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My Lords, recently we have seen how strong leadership, good teamwork, thoughtful strategy and real skill can be effective and successful. Unfortunately, it has come not from politics or government but from the Welsh football team, which brought much-needed cheer to us all.
The debate over the next two days is not about the referendum campaign. We are all still seeking to understand what happens next and where we go from here. What alarms me, fuelled by the uncertainty that now affects so many areas of our life, is not only how few answers the Government have but how few questions appear to have been asked beforehand. Your Lordships’ House, with all its knowledge and expertise, which the noble Baroness acknowledged, recognised this and, during the passage of the legislation, asked the Government to prepare not only reports on the impact of Brexit but also contingency plans. The Government declined to do so.
It is therefore impossible to address the uncertainty without recognition of the false promises that were made on such a gigantic scale. The most obvious is the insistence before the vote that £350 million a week would be available to the National Health Service, before that being denied within hours of the polls closing. It is one thing to make promises in good faith, even if they cannot later be fully kept, but it is quite another to tell tall tales knowing that they are complete fiction. Both of those fuelled the current uncertainty.
In Questions last week, the noble and learned Lord, Lord Keen of Elie, was asked about the 3 million EU citizens living in the UK and the UK citizens living in the EU. Unable to offer any reassurances, he merely implied that EU citizens in this country would be used as some kind of bargaining chip when negotiating the rights of British citizens in other EU countries. In this House we all know that is wrong. It is unacceptable and must be resolved urgently. The longer this issue drags on, the more damaging it is.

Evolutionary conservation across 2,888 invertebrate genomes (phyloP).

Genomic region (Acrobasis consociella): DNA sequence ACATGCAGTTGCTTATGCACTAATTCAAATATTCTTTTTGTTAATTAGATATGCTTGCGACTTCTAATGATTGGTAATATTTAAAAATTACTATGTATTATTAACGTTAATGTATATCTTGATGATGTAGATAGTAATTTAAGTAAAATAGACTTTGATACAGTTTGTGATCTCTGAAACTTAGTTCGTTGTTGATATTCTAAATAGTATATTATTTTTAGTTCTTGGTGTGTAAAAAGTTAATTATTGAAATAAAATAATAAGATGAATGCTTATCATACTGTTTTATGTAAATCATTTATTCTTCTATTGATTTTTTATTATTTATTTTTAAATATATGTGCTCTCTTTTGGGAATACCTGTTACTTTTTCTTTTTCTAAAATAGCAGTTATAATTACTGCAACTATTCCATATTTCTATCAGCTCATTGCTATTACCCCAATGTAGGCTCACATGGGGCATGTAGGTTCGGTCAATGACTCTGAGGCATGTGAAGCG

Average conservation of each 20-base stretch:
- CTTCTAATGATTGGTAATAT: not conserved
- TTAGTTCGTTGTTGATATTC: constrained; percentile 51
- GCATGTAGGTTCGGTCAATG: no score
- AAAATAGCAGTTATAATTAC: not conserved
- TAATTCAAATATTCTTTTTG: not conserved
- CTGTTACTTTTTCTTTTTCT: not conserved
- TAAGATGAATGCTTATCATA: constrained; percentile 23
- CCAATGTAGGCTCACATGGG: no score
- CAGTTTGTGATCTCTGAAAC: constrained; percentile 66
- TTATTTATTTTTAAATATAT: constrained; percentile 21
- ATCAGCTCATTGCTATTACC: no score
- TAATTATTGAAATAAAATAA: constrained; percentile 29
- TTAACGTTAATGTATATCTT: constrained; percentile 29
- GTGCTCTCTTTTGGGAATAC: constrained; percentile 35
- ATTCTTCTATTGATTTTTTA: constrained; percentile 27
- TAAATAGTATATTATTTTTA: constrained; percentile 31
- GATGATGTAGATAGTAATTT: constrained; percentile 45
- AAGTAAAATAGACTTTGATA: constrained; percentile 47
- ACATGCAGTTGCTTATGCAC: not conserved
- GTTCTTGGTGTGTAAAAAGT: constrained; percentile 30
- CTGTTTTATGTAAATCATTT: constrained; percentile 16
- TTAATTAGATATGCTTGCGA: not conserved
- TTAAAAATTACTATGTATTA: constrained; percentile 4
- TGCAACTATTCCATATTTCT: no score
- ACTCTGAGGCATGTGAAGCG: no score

We have had two prime ministerial Statements on this issue since the result. The fall-out has dominated articles, the airwaves, social media and conversations in our pubs, our shops and around dinner tables up and down the country. Since the result we have less certainty, not more. That is in part because of the way this has been handled by the Government, who apparently have no plan for dealing with the situation.
Having said he would see the negotiations through, the Prime Minister has announced his resignation and said they are a matter for his successor. I feel strongly that those who made their case by relying on information that was known to be false, or made promises they knew they would never be able to keep, have acted without integrity. When the new Prime Minister comes to appoint a Cabinet, it should be uppermost in her mind that commitment to the truth is an essential quality. We all know that we have a difficult road ahead of us and we must all play our part. We have to move forward in a way that is constructive and in the best interests of our country, of British citizens here and abroad, and of those who live and work here. In order to do so we must recognise that there are issues that cannot wait for Mr Cameron’s replacement.
For constitutional issues, absolute legal precision is required. How is the trigger for Article 50 authorised? Is this a matter for Parliament or the Executive? The Prime Minister has said that when to trigger Article 50 is a decision for the new Prime Minister. Is it the view of the Government that the decision lies entirely in her hands? Why would such a fundamental decision not be a matter for Parliament?
There remains a lack of clarity about the process of leaving the EU and when the decision takes effect. During the debate on the Statement, the noble Lord, Lord Butler of Brockwell, to whom I apologise for not telling sooner that I would raise this, asked an extremely important question of the noble Baroness the Leader of the House. He asked for confirmation of whether the UK’s departure from the EU would not be final until the end of the two-year negotiation process, and whether, when the terms of departure were known, it was the duty of the Government to ensure that the public had the opportunity to consider those terms. The noble Baroness did not answer the question, other than to confirm what we already know: that Article 50 will trigger a two-year process and that the current Prime Minister is handing responsibility for implementing it to his successor. But this is an important and serious issue on which a lot of lawyers are already in debate. Having given people a say in initiating the process of withdrawal, should the public wish to debate, discuss and vote on the terms of that withdrawal, will they be able to do so?